Please read this insightful article by Tamara Tormohlen, the executive director of Aspen Community Foundation.
When you hear the word “homeless,” what images come to mind? Often, it’s a disheveled man pushing a shopping cart, begging for change with a cardboard sign.
In America and the greater Roaring Fork Valley, this image has largely become the public face of homelessness. A recent uptick in the amount of panhandling and vagrancy in Glenwood Springs, for example, led to media coverage and a public discussion on the issue. In the social-service community, these individuals are known as “chronically homeless,” and their plight is often connected to physical or mental disabilities. However, they represent only 15 percent of America’s homeless.
For the vast majority of the homeless on any given day, the experience of homelessness is temporary or episodic. They have lost their housing because of an unforeseen financial crisis — a medical emergency or the loss of a job, for example. Typically, these individuals or families might spend some time in a homeless shelter or doubled up with friends and family, but they bounce back once they receive some assistance with rent, employment or simply time to catch up financially.
Other large categories of homeless people are military veterans and youth. Veterans, often afflicted with war-related physical or mental challenges, can have difficulty adapting to civilian life. When offered help with jobs, medical needs and housing, however, many struggling vets can get back on their feet.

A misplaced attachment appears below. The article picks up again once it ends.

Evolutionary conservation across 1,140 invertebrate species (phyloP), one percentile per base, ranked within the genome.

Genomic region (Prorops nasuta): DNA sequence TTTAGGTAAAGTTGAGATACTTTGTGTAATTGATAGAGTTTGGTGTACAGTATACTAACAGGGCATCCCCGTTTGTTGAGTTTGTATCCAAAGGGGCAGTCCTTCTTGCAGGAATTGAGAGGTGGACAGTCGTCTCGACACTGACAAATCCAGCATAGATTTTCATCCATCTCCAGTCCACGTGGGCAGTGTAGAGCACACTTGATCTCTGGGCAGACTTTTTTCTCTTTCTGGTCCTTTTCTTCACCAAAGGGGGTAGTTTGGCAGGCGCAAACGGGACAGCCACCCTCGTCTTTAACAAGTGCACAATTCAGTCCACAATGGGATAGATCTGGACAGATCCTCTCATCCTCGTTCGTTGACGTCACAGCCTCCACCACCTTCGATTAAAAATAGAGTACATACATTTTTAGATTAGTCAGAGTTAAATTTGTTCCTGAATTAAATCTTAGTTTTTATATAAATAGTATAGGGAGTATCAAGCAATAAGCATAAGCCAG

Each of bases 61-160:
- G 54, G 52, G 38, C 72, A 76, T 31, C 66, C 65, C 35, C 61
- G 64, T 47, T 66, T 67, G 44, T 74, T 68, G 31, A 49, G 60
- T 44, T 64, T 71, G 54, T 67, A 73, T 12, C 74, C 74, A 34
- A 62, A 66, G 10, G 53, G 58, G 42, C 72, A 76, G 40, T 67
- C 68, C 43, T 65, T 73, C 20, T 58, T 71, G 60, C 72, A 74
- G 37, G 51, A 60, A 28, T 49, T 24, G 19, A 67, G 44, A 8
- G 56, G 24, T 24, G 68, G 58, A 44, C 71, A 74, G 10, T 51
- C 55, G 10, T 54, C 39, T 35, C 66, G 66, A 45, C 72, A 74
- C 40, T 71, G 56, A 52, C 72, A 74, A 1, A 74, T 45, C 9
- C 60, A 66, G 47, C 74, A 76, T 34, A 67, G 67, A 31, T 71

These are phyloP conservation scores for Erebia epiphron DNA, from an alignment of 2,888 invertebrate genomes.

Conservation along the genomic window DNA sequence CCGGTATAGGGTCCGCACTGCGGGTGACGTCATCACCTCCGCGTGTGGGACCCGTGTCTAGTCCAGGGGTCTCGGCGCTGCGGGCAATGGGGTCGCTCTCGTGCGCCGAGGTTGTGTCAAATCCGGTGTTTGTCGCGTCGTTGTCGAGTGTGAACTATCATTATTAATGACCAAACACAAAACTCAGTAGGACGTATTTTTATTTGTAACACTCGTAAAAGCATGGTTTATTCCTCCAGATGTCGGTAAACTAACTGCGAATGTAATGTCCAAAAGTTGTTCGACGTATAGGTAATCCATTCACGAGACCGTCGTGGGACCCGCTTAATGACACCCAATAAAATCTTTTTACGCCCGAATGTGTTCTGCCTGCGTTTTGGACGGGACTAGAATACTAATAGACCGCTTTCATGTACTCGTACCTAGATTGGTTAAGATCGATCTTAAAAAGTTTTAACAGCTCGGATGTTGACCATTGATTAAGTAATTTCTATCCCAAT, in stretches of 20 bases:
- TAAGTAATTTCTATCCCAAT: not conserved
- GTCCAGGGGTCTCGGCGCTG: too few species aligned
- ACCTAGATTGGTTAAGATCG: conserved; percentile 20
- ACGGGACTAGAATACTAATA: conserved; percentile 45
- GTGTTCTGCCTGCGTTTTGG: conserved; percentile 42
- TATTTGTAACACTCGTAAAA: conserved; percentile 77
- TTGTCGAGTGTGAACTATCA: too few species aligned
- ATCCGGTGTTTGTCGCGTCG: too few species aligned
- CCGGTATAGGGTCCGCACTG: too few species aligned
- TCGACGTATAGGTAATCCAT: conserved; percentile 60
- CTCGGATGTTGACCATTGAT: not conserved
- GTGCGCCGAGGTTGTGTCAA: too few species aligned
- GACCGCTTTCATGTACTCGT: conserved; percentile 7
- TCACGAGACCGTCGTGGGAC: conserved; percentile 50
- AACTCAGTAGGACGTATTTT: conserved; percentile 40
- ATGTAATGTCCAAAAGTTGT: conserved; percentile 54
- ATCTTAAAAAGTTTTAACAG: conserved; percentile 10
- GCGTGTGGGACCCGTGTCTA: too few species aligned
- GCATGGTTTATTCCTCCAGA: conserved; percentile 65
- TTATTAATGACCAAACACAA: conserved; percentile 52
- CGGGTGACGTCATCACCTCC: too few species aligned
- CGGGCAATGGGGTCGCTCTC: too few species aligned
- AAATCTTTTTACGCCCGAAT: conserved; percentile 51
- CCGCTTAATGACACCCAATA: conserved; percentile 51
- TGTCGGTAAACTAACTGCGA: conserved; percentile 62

In our community, the Aspen Homeless Shelter, Advocate Safehouse and Feed My Sheep in Glenwood Springs provide refuge and case management for 500 individuals over the course of a year.
Young people present a different sort of problem. When faced with divorce, abuse or some other family conflict, many youths end up couch-surfing or moving from place to place before eventually returning home or settling in with friends or extended family. This subset of the homeless population is sufficiently prevalent that a new facility in Carbondale has been created to help meet their needs. Stepping Stones of the Roaring Fork Valley is a drop-in center where teens facing any kind of challenge can come for a warm meal or simply a safe place to be.
Jenny Lindsay, the homeless-education liaison for the Roaring Fork School District, has identified 56 students in the district who are currently homeless but suspects the real number may approach 200.
“Many of our students are in that situation,” Lindsay said. “There are families living in cars; many families live in hotels. Most of them are not on the street. Some are camping.”
On one day in January 2014, the Colorado Coalition for the Homeless conducted a statewide count that reported 123 homeless people in Garfield and Pitkin counties. These were mostly males, many of them suffering from some kind of physical or mental disability. However, as Marian McDonough of Catholic Charities reminds us, the homeless are not homogeneous.
“Homelessness is not necessarily the stereotype of the drunk in the gutter,” she said. “Often, homeless people are working but cannot afford to get into housing with first, last and deposit. There are times when it’s mental illness or physical disability, there are times when it’s substance abuse and then there are those who have chosen it as a lifestyle. It encompasses a myriad of different people.”
The Roaring Fork Valley is, in many ways, a model for philanthropy and taking care of its own. This is reflected in the shelters and other organizations that help struggling individuals and families avoid homelessness and other pitfalls. It’s important to understand also that these organizations don’t just feed and shelter people; they also help them find employment and housing, reconnect with family and access other support systems to return them to independence and stability.
With winter setting in, the Aspen and Glenwood shelters have opened their doors. It’s cold out there. Please consider a holiday contribution to any of these local nonprofit organizations caring for some of our most vulnerable residents.
Tamara Tormohlen is executive director of Aspen Community Foundation.